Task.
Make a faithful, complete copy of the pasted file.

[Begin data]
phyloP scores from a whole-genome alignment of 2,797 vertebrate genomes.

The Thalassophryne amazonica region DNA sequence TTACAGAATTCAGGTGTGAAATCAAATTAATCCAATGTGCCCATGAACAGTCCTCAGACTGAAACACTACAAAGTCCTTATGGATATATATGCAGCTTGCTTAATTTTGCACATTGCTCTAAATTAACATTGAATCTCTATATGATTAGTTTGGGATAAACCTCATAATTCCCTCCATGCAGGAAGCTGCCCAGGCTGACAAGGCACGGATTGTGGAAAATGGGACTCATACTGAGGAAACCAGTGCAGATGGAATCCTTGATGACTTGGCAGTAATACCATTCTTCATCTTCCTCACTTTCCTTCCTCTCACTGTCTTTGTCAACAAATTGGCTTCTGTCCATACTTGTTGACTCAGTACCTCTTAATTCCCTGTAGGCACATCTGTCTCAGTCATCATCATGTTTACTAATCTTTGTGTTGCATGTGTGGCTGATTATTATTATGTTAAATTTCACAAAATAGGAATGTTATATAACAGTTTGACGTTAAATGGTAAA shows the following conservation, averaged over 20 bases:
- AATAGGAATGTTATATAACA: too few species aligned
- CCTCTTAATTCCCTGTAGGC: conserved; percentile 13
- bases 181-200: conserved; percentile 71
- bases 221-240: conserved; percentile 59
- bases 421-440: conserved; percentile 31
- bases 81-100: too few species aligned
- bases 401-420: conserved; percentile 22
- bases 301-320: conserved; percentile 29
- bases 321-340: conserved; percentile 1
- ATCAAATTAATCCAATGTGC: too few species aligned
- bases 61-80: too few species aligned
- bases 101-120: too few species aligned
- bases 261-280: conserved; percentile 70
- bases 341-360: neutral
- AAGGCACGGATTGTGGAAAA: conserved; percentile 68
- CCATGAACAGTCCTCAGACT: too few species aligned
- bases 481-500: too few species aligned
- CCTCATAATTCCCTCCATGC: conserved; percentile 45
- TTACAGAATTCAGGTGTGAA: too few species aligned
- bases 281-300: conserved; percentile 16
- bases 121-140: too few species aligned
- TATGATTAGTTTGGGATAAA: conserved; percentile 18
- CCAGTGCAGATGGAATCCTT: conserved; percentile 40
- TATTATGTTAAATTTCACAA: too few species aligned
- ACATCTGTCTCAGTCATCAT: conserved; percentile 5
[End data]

phyloP scores from a whole-genome alignment of 2,797 vertebrate genomes.

The Thalassophryne amazonica region DNA sequence TTACAGAATTCAGGTGTGAAATCAAATTAATCCAATGTGCCCATGAACAGTCCTCAGACTGAAACACTACAAAGTCCTTATGGATATATATGCAGCTTGCTTAATTTTGCACATTGCTCTAAATTAACATTGAATCTCTATATGATTAGTTTGGGATAAACCTCATAATTCCCTCCATGCAGGAAGCTGCCCAGGCTGACAAGGCACGGATTGTGGAAAATGGGACTCATACTGAGGAAACCAGTGCAGATGGAATCCTTGATGACTTGGCAGTAATACCATTCTTCATCTTCCTCACTTTCCTTCCTCTCACTGTCTTTGTCAACAAATTGGCTTCTGTCCATACTTGTTGACTCAGTACCTCTTAATTCCCTGTAGGCACATCTGTCTCAGTCATCATCATGTTTACTAATCTTTGTGTTGCATGTGTGGCTGATTATTATTATGTTAAATTTCACAAAATAGGAATGTTATATAACAGTTTGACGTTAAATGGTAAA shows the following conservation, averaged over 20 bases:
- AATAGGAATGTTATATAACA: too few species aligned
- CCTCTTAATTCCCTGTAGGC: conserved; percentile 13
- bases 181-200: conserved; percentile 71
- bases 221-240: conserved; percentile 59
- bases 421-440: conserved; percentile 31
- bases 81-100: too few species aligned
- bases 401-420: conserved; percentile 22
- bases 301-320: conserved; percentile 29
- bases 321-340: conserved; percentile 1
- ATCAAATTAATCCAATGTGC: too few species aligned
- bases 61-80: too few species aligned
- bases 101-120: too few species aligned
- bases 261-280: conserved; percentile 70
- bases 341-360: neutral
- AAGGCACGGATTGTGGAAAA: conserved; percentile 68
- CCATGAACAGTCCTCAGACT: too few species aligned
- bases 481-500: too few species aligned
- CCTCATAATTCCCTCCATGC: conserved; percentile 45
- TTACAGAATTCAGGTGTGAA: too few species aligned
- bases 281-300: conserved; percentile 16
- bases 121-140: too few species aligned
- TATGATTAGTTTGGGATAAA: conserved; percentile 18
- CCAGTGCAGATGGAATCCTT: conserved; percentile 40
- TATTATGTTAAATTTCACAA: too few species aligned
- ACATCTGTCTCAGTCATCAT: conserved; percentile 5